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How Does Health Coverage and Access to Care for Immigrants Vary by Length of Time in the U.S.?

Kaiser Family Foundation Report
June 9, 2009
Peter J. Cunningham, Samantha Artiga

While, overall, immigrants have a high uninsured rate and face greater access barriers relative to U.S.-born residents, many immigrants eventually gain health insurance and improved access to health care as they acquire language and job skills, improve their economic standing and become more familiar with the U.S. health care system, according to a study released today by the Kaiser Family Foundation (KFF). The research, conducted by HSC Senior Fellow Peter J. Cunningham, Ph.D., and KFF Senior Policy Analyst Samantha Artiga, examines how health coverage and access to care for nonelderly adults vary based on immigrants’ length of time in the U.S. and between immigrants, second-generation Americans and third-generation and higher Americans. The study also identifies the primary factors contributing to lower health coverage rates and greater access barriers among immigrants.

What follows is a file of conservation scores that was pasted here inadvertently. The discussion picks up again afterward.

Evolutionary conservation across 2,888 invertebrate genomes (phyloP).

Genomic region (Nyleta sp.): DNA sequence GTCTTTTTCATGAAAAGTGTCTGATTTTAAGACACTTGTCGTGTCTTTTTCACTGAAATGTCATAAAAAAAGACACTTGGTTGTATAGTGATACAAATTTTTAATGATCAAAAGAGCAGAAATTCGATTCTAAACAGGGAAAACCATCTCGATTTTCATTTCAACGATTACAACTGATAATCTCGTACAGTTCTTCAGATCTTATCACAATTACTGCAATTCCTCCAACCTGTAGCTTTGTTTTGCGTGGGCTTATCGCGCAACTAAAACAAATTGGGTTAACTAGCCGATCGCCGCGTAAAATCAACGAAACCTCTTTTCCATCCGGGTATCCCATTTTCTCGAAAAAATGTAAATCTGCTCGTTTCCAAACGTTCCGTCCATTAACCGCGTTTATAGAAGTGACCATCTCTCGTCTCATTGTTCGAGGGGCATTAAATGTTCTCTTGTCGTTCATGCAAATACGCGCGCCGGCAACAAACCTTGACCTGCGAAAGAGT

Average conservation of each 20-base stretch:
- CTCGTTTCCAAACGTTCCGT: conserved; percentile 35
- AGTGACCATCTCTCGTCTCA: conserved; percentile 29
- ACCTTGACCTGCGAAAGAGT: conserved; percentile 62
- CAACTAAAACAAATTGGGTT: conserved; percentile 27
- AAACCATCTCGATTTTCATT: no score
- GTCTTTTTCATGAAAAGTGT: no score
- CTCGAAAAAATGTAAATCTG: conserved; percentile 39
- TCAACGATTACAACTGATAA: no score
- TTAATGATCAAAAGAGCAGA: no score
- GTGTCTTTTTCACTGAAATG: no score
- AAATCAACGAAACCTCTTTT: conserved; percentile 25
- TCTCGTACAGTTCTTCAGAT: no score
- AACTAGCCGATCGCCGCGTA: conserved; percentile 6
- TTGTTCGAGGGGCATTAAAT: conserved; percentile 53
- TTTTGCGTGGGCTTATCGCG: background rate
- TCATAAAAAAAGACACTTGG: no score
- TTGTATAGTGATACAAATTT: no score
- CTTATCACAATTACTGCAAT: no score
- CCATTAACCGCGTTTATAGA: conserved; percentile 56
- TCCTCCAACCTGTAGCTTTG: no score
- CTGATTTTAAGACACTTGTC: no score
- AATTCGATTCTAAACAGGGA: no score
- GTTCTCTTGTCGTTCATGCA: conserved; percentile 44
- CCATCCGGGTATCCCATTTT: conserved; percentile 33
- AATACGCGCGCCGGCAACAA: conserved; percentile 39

This article is available at the Kaiser Family Foundation Web site by clicking here.

 

 


 

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